To be qualified, continuing education must focus on future skills, such as learning to learn, interaction skills, critical thinking and the use of technology.
The success of the Finnish education system: prevention
For a large number of educational specialists, both in Finland and elsewhere in the world, the key element ensuring the success of this system is prevention. Here, as soon as a student’s results decrease, there is a reaction from the school. Teachers consult each other (2 to 3 hours of meetings per week are also included in the teachers timetable in Finland), an appointment is made with the parents and, if necessary, the intervention of the school is requested. In Finland, getting help during school is not seen as a shame, but as an opportunity. In fact, almost all children will benefit from it at some point in their schooling.
To enable children to learn in the best possible conditions, a series of measures have been taken. It has already been mentioned that the midday meal is free for all in order to ensure the quality of children’s food in order to improve their ability to concentrate as much as possible. But other measures have been taken. For example, at the end of each 45-minute lesson period, elementary school children have a break to spend their time outside. And timetables are 25% less busy than those of children in other European and North American countries. In addition, the school begins at 7 years old, not before, in order, among other things, not to require from a child who is in the middle of a period of development of his gross motor skills, long periods of immobility. Finally, the private school was abolished in the 1970s in order to guarantee equal opportunities for all Finns. A principle that is particularly close to their hearts.
Homework, exams and grades
One of the debates raging in Quebec, as elsewhere in the world, is the relevance of homework and lessons, exams and grades. What about in Finland?
Regarding homework and lessons, there are, but not in excess. As the school days are short (sometimes only 3 hours), the teachers consider it relevant to summarize the knowledge acquired at home. In addition, this way of doing things allows parents to follow the development of their children and since teamwork in relation to learning is considered essential in Finland, it is seen as a positive tool.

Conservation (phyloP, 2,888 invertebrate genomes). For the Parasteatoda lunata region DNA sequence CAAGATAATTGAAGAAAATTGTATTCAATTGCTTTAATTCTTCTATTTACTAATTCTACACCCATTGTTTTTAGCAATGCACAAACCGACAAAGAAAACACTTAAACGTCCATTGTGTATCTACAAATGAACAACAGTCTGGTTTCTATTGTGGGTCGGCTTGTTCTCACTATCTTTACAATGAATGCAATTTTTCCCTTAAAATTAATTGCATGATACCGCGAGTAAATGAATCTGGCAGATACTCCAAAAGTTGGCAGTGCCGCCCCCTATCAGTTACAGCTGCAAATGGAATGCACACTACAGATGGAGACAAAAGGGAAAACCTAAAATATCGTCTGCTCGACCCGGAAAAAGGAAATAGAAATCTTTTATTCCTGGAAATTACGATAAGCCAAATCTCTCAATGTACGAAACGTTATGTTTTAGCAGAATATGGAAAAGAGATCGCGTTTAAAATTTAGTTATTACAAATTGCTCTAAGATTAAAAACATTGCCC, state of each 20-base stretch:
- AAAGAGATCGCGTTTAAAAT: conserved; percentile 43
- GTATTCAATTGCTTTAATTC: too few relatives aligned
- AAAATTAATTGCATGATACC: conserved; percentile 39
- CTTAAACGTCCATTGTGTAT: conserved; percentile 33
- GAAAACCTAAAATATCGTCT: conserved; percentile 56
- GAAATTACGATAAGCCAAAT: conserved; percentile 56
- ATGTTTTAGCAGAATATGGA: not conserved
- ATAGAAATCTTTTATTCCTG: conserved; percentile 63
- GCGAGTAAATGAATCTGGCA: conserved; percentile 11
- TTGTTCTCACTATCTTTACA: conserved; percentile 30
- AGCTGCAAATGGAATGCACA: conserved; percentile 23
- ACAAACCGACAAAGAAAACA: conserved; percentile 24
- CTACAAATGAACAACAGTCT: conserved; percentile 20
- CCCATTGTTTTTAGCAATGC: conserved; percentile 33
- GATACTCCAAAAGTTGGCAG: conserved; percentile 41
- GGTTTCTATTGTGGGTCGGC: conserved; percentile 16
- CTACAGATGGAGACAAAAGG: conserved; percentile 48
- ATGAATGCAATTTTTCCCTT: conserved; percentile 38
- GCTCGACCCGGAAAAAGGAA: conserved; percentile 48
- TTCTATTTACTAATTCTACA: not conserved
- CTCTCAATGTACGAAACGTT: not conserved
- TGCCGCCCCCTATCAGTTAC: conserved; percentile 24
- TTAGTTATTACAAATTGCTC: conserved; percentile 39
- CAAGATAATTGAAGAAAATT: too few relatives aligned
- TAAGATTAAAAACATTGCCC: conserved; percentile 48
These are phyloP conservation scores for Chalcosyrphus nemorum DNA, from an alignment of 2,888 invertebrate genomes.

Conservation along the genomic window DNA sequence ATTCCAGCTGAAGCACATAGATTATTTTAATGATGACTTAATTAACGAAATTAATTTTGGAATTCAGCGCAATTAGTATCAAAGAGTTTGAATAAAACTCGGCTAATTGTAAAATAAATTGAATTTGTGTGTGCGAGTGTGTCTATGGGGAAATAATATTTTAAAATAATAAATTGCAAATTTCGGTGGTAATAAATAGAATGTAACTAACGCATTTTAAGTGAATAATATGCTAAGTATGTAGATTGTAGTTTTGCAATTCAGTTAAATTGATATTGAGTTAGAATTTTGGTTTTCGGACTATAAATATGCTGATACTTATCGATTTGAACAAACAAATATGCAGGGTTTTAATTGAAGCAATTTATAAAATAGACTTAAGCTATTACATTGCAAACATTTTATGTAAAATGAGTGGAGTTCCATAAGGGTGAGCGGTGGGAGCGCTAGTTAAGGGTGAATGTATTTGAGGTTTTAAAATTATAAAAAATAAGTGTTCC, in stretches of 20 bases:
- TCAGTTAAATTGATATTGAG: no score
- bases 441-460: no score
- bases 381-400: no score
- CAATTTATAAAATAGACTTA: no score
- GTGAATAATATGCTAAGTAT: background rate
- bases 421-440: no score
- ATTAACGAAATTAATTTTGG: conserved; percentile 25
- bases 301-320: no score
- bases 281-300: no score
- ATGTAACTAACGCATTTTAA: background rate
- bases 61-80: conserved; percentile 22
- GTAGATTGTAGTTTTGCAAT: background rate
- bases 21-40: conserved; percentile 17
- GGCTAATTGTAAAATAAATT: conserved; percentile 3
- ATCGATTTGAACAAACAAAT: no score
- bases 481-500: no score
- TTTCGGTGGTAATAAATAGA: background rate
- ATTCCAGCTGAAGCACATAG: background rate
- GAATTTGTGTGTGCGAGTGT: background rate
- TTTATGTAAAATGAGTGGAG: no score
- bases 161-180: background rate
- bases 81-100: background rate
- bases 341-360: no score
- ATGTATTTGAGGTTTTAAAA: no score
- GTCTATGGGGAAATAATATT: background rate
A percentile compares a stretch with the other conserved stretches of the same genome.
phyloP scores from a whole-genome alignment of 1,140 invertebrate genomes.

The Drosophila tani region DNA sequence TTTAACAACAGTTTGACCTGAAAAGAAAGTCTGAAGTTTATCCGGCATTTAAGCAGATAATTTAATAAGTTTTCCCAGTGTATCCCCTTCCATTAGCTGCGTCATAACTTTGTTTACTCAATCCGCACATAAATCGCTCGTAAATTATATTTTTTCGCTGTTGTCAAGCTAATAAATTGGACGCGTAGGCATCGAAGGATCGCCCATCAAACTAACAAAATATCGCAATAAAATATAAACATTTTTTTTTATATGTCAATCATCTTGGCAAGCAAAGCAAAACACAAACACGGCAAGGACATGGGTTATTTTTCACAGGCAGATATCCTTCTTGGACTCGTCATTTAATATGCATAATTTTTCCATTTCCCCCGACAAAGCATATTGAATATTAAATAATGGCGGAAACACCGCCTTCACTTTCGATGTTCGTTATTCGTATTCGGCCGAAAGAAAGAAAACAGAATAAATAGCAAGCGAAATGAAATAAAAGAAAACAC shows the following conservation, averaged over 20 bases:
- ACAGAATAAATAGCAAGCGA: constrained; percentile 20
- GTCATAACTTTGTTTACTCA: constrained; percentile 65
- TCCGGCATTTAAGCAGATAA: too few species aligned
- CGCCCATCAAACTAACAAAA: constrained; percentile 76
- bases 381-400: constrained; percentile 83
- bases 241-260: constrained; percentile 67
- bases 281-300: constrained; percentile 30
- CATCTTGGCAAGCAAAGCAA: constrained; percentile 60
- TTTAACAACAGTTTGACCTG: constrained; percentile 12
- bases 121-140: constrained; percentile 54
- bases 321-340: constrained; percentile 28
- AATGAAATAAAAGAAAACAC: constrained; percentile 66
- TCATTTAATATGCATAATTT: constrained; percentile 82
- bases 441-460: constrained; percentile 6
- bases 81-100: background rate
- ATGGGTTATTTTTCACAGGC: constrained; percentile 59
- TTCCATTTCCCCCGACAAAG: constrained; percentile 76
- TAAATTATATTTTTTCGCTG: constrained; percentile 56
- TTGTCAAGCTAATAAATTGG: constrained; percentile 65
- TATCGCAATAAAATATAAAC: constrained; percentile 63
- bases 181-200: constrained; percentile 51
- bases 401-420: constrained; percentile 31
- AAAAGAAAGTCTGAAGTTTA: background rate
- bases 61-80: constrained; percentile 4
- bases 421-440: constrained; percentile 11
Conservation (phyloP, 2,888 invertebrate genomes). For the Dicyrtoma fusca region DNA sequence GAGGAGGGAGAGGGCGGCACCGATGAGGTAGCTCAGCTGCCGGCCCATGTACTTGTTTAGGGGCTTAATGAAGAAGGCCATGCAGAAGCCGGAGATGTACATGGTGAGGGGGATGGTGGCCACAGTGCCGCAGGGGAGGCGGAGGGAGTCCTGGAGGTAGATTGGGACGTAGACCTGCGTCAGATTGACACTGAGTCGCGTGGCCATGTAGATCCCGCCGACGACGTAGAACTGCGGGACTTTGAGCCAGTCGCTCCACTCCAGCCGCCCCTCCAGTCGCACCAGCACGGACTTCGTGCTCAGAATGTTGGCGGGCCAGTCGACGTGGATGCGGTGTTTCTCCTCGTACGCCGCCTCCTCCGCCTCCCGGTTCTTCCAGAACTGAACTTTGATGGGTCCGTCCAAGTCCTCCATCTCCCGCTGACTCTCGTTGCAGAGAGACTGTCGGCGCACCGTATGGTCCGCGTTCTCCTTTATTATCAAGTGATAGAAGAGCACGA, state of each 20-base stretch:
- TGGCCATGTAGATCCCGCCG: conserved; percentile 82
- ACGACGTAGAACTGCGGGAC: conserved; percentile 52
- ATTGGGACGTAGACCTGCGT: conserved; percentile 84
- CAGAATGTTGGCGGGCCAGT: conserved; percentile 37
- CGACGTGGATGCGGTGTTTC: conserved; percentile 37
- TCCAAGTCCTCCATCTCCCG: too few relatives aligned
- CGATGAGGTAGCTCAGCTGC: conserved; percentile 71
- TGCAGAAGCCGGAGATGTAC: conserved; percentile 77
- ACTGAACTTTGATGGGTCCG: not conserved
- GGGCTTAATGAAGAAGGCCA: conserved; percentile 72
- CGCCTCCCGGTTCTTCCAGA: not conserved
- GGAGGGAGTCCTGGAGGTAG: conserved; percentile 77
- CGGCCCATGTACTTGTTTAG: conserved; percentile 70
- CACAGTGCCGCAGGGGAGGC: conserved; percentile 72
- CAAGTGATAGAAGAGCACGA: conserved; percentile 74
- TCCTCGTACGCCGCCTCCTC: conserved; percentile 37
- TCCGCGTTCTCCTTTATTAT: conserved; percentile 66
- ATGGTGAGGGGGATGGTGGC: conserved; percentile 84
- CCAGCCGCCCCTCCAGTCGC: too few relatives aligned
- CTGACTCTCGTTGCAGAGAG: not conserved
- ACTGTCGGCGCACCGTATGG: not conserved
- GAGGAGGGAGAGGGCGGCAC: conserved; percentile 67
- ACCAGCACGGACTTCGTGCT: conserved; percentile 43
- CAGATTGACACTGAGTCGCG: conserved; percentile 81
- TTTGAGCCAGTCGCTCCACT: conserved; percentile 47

Compared to the exams, and therefore to the grades, yes, there are (few in elementary school, but still). By cons, unlike us where the result is a purpose and a judgment, here, it is seen as a tool allowing students and teachers to know where the child is in his learning and to target the areas to work. The exam can always be taken again later when the subject has been acquired.
And although it happens, in very specific situations, that a child has to start over a year, these situations are very rare.
So, is the Finnish educational program applicable everywhere?
You will no doubt have understood by reading this text, to be able to apply the Finnish system as it is in a country like ours, we would first have to make a drastic change in our vision vis-à-vis education. We should totally change our relationship with teachers, trust them, give them great autonomy of action and allow them to integrate into their teaching style, all the tools they deem necessary to obtain the objectives set without that the government does not come to impose or ban methods. We should give them the support of specialists, allow them to work in a team (and this, without fear of being judged by their peers and by parents), to develop a real bond between parents and teachers and to stop considering as a failure to seek help when necessary.